Blue Max, The (1966)

The Blue Max (1966), directed by John Guillermin.

A German foot soldier of the lower classes gets out of the trenches and becomes an officer in the aristocratic flying corp. He'll do anything to prove himself. The Blue Max medal requires twenty "kills" in the air. For him: whatever it takes.

This plays better than I remember. We're moving into a period when war films also had to be anti-war films and this provides additional tension in story construction. WW1 is a good vehicle for that because no one ever pretended it was the Good War; rather a civilizational disaster for all involved.

Some the interwoven threads work better than others:

The director was an RAF flier in WW2.

Jerry Goldsmith score, of which he seemed very pleased.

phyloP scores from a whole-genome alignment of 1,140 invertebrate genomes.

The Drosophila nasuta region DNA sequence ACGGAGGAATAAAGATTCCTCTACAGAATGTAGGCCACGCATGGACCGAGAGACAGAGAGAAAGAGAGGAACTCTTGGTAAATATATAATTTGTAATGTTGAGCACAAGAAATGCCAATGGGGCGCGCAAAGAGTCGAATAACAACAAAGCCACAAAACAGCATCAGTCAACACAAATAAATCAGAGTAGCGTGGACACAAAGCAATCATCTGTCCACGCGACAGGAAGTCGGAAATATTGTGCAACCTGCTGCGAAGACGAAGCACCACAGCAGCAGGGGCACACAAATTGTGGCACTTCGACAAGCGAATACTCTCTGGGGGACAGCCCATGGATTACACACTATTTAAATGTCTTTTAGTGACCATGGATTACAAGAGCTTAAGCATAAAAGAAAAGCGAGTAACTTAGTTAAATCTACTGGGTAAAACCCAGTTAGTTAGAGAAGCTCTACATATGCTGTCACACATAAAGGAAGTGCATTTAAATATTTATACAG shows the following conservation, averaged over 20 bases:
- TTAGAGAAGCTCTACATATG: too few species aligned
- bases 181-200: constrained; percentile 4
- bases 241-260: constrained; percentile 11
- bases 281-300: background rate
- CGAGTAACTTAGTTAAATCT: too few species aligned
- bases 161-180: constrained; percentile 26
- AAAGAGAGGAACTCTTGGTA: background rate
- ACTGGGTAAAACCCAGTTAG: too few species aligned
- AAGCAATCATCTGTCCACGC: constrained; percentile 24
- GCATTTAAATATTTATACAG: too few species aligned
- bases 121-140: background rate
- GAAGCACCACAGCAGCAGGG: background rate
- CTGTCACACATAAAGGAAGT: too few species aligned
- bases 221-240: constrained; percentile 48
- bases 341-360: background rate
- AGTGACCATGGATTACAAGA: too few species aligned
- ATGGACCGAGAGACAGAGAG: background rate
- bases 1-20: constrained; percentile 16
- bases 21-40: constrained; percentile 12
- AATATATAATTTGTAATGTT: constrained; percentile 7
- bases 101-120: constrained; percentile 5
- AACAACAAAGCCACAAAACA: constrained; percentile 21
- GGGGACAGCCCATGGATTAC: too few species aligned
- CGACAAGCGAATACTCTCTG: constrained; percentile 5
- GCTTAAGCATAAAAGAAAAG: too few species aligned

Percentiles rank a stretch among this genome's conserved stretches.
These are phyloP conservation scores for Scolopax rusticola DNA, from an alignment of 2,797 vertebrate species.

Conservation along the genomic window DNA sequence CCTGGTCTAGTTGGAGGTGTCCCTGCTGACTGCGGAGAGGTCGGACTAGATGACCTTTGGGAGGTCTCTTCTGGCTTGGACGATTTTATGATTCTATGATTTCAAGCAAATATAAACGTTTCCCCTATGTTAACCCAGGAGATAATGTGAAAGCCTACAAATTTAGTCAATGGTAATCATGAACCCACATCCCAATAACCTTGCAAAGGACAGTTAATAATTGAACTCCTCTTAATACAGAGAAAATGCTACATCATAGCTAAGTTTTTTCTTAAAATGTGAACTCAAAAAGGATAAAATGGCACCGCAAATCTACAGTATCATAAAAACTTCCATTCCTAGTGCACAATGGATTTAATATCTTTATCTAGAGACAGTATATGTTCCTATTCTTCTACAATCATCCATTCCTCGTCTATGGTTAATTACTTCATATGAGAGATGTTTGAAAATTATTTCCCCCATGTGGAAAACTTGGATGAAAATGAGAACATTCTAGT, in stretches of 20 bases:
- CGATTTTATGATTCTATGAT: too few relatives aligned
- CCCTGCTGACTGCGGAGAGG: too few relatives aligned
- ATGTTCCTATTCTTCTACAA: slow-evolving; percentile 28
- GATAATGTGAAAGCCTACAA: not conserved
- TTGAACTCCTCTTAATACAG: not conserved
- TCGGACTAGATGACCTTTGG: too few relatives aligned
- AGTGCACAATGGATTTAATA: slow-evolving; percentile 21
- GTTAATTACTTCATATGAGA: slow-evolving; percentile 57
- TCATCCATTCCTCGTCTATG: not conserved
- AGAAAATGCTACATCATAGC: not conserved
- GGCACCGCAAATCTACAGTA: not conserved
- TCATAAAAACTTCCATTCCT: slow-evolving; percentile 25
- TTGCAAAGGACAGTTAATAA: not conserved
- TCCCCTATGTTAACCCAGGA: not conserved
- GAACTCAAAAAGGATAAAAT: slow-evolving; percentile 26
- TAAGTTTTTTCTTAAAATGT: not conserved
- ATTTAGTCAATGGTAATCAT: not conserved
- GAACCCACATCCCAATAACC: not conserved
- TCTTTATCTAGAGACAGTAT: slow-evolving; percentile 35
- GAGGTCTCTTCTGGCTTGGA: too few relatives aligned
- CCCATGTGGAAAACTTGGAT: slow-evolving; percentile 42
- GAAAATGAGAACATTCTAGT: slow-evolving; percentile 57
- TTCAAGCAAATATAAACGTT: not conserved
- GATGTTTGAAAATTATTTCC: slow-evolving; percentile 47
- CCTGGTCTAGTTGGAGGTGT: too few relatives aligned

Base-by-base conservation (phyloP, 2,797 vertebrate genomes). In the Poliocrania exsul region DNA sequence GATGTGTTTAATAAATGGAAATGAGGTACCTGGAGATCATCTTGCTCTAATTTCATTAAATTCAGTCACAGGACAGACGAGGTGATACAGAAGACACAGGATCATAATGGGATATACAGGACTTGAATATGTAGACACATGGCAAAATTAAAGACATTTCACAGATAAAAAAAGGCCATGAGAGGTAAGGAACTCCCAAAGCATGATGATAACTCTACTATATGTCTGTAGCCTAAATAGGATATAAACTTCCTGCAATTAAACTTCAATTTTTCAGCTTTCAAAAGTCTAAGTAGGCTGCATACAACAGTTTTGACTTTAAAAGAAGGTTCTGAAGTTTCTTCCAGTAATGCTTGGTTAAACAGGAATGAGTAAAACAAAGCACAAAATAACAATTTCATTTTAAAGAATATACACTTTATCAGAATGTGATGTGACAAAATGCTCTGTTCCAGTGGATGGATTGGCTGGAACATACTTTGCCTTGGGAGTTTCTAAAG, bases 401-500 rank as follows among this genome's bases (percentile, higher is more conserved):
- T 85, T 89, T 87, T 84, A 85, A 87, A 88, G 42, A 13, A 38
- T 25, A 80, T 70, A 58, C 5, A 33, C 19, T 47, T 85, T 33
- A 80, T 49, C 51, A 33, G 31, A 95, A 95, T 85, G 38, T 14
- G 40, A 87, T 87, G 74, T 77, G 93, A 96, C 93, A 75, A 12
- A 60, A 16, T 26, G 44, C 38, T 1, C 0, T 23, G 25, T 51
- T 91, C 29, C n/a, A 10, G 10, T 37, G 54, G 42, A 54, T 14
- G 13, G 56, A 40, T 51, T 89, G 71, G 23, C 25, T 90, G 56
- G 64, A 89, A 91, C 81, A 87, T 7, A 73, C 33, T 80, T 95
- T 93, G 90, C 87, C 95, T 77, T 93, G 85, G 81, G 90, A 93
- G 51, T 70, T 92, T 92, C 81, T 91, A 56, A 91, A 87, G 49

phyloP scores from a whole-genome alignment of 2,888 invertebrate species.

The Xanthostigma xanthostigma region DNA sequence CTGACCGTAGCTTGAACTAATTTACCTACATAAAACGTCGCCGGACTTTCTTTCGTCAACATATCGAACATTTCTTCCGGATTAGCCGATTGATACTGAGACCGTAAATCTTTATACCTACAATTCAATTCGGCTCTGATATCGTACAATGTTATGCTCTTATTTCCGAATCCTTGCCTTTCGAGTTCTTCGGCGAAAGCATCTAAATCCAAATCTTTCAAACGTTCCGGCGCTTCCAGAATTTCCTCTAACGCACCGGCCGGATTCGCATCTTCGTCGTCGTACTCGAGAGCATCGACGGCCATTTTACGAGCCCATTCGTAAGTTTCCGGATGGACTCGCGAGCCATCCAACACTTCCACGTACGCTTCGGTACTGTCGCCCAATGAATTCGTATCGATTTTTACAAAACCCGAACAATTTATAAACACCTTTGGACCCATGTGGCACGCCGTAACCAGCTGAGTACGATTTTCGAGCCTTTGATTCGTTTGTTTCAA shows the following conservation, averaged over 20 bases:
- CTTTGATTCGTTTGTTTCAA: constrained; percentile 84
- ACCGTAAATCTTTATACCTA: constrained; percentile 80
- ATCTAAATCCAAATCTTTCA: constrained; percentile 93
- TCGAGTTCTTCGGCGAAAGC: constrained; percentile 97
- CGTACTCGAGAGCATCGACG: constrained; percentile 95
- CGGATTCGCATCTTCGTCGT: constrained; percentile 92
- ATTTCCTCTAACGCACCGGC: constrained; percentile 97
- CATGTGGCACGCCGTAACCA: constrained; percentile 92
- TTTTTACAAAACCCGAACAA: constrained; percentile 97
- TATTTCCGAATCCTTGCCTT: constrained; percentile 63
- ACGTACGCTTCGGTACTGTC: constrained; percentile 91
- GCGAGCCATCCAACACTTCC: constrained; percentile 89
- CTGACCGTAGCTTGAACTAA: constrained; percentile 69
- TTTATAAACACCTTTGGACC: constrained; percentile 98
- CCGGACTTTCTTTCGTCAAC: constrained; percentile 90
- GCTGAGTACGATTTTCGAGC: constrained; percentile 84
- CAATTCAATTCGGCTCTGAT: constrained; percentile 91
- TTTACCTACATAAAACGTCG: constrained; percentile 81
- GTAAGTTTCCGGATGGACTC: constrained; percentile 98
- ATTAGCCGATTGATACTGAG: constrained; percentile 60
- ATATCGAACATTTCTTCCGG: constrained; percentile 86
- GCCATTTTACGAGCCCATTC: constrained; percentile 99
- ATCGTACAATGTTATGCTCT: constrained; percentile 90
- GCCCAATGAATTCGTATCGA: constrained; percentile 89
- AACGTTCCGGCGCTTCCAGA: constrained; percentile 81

Filmed in Ireland. When watching WW1 flying films I can't help thinking of The Stunt Man (1980).

Twilight Time Blu-ray. An isolated score gives a more complete edit of the music than used for the film itself. The usual commentators provide a fun track with quite a bit about Jerry Goldsmith, and pause to listen to alternative musical cuts not used in the final film.

The image is pretty fine, although sometimes looks "blue", as if adjusted to modern fashion. Maybe this was in the original, but the color contrast of the blue uniforms against the muddy brown fields looks too vivid to me.